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Market Sees 'Helicopter Ben' Coming to the Rescue

Wall Street hears the helicopter coming.

Helicopter
Tom Carter | Photolibrary | Getty Images
Helicopter

Stocks initially dipped after August’s painfully weak employment report showed job growth of just 96,000, but the market was flatas traders bet the number could help push the hand of the Federal Reservetowards a new round of quantitative easing.

Market pundits, within minutes of the 8:30 am ET report, unleashed a flurry of notes raising the odds of QE3.

Fed Chairman Ben Bernanke won the nickname “Helicopter Ben” after he referred to a statement by Nobel economist Milton Friedman about fighting deflation by using a helicopter drop of money. Now, traders expect to see a money drop, with a better chance it will come when the Fed meets next week.

Goldman Sachs economists quickly put the chances at above 50 percent that the Fed would announce a plan to purchase mortgage-backed securities and Treasurys, in an open-ended program that would be dependent on the progress of the economy.

They also expect it to continue Operation Twist through the end of the year, as planned. The Fed, in that program, buys longer dated Treasurys and sells shorter dated securities, without increasing its balance sheet as QE does.

Others agree that the Fed, if it acts, will look to give an added boost to the recovering housing market and keep rates low with mortgage purchases.

“I wouldn’t say this seals the deal, but it does make it more likely they announce asset purchases next week,” said JPMorgan economist Michael Feroli. "It probably will involve some mortgages. It may be a smaller, more nimble kind of open-ended form."

Feroli said the Fed could announce purchases of $50 billion to $75 billion a month.

Bernanke cleared the way for more easing last Friday when he spoke at the Fed’s annual symposium in Jackson Hole. In that speech, he offered little new, but again assured the markets the Fed was ready to act if needed.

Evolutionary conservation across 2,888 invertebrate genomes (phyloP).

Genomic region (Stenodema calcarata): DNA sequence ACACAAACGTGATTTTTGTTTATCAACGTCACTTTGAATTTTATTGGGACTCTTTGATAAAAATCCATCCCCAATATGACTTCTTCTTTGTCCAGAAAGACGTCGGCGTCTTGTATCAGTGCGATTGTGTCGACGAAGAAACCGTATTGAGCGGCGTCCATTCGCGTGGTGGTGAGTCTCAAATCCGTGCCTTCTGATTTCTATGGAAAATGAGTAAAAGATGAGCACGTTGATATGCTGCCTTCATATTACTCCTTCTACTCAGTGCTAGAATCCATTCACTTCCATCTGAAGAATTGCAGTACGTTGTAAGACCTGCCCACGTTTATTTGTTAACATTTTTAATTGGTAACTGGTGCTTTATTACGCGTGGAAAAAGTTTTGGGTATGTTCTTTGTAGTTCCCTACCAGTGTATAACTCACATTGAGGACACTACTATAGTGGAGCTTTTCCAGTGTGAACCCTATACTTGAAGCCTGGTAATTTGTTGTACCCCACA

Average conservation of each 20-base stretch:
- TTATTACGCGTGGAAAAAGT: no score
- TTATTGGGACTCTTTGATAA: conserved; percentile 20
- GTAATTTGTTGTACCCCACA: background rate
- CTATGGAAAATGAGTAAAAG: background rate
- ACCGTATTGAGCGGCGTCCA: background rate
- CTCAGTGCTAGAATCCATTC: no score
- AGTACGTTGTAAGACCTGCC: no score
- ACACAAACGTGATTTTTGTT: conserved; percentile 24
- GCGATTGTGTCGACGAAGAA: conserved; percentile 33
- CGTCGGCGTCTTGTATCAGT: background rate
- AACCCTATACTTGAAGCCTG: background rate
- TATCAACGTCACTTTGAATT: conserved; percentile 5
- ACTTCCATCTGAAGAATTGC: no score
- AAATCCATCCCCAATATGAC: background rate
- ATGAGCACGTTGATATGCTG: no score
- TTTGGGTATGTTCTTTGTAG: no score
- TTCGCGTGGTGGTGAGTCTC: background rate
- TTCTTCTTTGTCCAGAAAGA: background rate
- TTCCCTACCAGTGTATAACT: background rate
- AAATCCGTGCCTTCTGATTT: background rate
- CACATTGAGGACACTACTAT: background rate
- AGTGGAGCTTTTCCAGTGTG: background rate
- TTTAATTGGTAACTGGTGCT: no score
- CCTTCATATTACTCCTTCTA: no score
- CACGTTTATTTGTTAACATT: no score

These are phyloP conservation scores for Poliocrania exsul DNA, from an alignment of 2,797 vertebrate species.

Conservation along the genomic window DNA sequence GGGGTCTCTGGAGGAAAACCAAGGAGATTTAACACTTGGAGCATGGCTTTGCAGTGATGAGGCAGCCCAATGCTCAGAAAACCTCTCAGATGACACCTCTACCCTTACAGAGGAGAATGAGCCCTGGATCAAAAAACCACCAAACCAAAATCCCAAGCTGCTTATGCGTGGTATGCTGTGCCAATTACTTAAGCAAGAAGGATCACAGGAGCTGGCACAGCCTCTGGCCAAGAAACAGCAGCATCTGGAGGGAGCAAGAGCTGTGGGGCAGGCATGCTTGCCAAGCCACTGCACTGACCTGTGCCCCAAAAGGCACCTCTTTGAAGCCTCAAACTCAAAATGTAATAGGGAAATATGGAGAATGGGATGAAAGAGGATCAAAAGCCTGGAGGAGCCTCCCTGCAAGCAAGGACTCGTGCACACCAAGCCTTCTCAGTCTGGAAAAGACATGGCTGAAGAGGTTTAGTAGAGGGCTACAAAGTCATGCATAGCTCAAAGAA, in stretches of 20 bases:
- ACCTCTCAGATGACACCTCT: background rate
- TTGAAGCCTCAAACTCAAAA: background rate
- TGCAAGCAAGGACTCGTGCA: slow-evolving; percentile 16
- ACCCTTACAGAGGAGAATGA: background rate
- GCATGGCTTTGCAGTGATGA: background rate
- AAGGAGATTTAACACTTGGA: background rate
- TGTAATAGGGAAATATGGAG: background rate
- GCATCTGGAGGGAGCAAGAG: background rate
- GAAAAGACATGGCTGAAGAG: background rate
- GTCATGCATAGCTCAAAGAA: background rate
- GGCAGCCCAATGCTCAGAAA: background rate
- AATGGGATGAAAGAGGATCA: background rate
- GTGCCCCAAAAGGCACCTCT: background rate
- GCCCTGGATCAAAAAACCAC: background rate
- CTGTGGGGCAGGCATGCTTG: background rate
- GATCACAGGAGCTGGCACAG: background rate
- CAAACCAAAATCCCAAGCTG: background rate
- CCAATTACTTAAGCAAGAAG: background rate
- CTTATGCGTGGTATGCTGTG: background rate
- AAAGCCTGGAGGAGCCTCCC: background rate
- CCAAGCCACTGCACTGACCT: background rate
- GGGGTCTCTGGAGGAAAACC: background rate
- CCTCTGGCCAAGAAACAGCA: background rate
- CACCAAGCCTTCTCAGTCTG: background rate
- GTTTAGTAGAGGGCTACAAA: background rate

The August jobs report was weaker than the 125,000 consensus forecast, but it contained many troubling signs, and a revision that trimmed 41,000 off of the last two month’s report.

The participation rate fell to 63.5 percent, the lowest level since September, 1981. The unemploymentrate fell to 8.1 percent from 8.3 percent, but the decline was because 368,000 people left the labor force. The average hourly earnings and hours worked were flat. (Read More: 'This Is Not What Recovery Looks Like')

“Last month was the anomaly, and there’s just nothing good about it,” said David Ader, chief Treasury strategist at CRT Capital.

Treasury yields fell, as buyers stepped in after the report.

“The only inhibition to our market not doing better is perhaps supply next week, and maybe the ECB (European Central Bank) stuff, but the Fed is really going to be thinking we have to offer something,” Ader said.

The Treasury auctions 3- and 10-year notes, and 30-year bonds next week.

Ader, however, thinks the Fed will not move on QE right away, and that it will instead just adjust the language in its statement to extend the period it plans to keep rates near zero to 2015 from end 2014. (Read More: World's Highest Jobless Rates)

“I think they’re still going to be anxious about QE3 and wonder if they shouldn’t keep their powder dry for a more depressing event,” said Ader.

He said the approaching “fiscal cliff” at the end of the year could be a reason for the Fed to wait. The fiscal cliff is the dual expiration of Bush-era tax cuts at year end, and the automatic spending cuts that start to take place Jan. 1 if Congress does not act on the deficit.

“I don’t think they should ease right now but I think for them the economic reports are pressing and I think they can be justified in their view by doing more now,” said Daniel Greenhaus, chief global market strategist at BTIG.

Greenhaus sees the chance of September action now at 90 percent from 50 percent, and he sees the Fed announcing an open-ended program of asset purchases.

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  • Patti Domm

    Patti Domm is CNBC Executive Editor, News, responsible for news coverage of the markets and economy.

  • A CNBC reporter since 1990, Bob Pisani covers Wall Street from the floor of the New York Stock Exchange.

  • CNBC Senior Commodities Correspondent and Personal Finance Correspondent

  • JeeYeon Park is a writer for CNBC.com. Follow her on Twitter: @JeeYeonParkCNBC

  • Rick Santelli joined CNBC Business News as an on-air editor in 1999, reporting live from the floor of the Chicago Board of Trade.

  • Senior Producer at CNBC's Breaking News Desk.